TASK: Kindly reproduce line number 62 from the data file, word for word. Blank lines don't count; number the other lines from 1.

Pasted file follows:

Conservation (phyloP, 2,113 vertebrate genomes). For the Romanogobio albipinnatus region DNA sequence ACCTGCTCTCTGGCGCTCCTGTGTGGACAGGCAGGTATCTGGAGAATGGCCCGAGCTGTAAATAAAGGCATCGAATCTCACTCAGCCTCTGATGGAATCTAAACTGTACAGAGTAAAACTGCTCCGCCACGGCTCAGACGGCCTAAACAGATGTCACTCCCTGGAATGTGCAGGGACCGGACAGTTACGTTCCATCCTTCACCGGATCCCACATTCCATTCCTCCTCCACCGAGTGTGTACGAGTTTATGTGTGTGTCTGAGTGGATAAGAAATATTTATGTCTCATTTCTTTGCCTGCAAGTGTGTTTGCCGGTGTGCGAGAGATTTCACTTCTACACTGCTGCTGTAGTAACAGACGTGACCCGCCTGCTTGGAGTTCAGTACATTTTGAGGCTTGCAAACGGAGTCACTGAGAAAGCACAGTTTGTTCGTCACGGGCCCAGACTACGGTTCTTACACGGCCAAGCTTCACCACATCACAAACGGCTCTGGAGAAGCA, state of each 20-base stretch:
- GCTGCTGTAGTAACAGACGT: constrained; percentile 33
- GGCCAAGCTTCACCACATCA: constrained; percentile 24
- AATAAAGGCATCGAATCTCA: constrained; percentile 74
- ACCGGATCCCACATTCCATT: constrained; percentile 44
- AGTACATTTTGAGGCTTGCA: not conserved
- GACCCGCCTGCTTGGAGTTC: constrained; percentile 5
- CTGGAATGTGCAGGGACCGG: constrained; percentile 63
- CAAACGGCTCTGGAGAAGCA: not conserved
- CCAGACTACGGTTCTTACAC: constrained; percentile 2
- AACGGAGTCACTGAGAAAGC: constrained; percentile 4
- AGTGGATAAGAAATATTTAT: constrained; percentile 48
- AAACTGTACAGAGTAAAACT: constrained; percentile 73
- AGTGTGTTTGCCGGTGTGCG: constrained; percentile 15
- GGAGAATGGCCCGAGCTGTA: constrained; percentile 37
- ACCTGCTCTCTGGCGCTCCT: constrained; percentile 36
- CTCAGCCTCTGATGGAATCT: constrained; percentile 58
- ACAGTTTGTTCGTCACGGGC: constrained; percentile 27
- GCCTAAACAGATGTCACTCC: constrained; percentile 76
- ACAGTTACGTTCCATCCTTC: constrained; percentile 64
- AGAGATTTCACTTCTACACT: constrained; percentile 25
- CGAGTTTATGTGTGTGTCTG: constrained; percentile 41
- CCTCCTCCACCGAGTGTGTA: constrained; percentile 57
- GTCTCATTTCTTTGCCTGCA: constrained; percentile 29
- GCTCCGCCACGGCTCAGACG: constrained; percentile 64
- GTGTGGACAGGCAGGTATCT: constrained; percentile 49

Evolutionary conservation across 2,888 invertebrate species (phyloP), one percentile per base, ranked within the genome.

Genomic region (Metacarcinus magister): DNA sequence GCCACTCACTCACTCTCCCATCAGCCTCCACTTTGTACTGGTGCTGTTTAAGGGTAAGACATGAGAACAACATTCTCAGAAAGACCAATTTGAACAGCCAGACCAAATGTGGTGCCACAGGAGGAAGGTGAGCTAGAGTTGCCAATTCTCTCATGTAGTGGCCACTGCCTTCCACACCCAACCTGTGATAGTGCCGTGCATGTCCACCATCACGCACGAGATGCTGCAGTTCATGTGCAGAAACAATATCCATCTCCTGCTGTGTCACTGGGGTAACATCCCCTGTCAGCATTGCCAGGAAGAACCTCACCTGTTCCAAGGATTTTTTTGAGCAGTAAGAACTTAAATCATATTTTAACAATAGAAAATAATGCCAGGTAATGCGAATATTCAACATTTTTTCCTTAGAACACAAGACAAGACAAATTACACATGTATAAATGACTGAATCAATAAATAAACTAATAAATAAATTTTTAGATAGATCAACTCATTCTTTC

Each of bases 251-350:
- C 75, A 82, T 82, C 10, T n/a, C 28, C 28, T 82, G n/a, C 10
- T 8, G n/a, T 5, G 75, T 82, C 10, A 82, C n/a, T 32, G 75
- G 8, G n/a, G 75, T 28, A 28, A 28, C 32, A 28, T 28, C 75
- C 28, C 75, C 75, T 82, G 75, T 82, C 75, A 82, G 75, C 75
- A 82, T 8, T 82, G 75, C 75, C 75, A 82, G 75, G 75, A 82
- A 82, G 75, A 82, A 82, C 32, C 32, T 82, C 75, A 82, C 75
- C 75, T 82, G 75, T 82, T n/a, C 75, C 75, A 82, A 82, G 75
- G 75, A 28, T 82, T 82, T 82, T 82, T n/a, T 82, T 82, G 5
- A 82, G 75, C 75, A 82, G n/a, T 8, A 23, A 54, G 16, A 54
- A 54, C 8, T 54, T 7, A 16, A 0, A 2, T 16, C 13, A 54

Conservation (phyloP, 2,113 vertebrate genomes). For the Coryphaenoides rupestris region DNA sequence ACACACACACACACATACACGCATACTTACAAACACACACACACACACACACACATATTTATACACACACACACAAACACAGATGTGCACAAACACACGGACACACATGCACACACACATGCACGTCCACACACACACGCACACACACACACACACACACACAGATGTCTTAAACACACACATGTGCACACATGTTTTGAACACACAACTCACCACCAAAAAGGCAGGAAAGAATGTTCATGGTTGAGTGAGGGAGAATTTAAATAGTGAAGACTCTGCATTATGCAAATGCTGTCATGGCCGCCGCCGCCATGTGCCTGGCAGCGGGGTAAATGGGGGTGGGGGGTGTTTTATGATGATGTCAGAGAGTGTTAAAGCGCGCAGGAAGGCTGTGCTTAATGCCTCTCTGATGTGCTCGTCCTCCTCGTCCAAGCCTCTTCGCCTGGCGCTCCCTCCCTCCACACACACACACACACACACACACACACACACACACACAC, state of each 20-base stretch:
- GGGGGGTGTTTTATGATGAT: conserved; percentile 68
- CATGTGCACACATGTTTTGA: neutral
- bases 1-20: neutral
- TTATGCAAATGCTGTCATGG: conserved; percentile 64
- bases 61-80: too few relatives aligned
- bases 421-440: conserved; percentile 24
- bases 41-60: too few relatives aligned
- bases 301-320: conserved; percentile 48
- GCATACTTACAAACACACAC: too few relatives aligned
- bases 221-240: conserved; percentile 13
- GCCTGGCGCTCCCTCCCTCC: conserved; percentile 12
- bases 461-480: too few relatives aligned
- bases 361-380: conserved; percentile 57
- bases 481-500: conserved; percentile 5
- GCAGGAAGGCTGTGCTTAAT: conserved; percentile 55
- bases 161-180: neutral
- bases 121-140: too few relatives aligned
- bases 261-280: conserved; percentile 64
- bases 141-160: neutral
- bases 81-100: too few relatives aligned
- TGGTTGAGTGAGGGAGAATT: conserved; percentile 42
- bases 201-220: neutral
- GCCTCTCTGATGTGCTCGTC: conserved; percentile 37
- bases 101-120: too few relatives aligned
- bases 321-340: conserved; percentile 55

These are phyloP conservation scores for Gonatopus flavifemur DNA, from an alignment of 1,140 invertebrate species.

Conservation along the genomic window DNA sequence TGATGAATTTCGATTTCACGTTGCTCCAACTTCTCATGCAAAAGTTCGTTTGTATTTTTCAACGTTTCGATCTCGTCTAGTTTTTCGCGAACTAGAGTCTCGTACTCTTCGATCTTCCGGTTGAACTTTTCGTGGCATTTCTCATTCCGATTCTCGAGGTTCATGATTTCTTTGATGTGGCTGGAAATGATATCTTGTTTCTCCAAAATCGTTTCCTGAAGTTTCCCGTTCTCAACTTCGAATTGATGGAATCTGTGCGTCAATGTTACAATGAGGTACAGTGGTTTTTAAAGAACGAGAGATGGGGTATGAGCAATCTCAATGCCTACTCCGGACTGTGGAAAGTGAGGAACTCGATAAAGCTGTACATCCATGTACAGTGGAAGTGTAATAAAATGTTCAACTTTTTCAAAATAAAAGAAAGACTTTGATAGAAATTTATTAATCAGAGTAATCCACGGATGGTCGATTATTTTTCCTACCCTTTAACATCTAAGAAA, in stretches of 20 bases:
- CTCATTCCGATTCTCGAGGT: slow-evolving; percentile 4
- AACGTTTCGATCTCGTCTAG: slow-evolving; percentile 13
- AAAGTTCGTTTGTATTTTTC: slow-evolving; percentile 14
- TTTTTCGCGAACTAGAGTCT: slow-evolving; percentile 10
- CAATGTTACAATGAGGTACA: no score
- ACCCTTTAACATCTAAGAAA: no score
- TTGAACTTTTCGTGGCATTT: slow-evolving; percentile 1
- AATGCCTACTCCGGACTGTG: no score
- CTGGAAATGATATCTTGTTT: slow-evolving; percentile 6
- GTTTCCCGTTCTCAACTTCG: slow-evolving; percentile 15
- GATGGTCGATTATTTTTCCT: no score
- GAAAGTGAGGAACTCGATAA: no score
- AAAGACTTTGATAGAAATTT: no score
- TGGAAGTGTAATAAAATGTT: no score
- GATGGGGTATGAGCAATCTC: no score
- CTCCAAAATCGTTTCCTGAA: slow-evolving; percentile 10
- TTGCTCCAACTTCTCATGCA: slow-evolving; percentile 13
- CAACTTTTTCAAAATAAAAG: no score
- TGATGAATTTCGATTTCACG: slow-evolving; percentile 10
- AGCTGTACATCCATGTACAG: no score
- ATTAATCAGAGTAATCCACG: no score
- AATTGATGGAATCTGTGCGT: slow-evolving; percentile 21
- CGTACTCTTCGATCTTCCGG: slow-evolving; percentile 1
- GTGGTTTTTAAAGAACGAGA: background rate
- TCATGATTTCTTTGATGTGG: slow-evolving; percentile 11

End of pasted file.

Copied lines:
- bases 201-220: neutral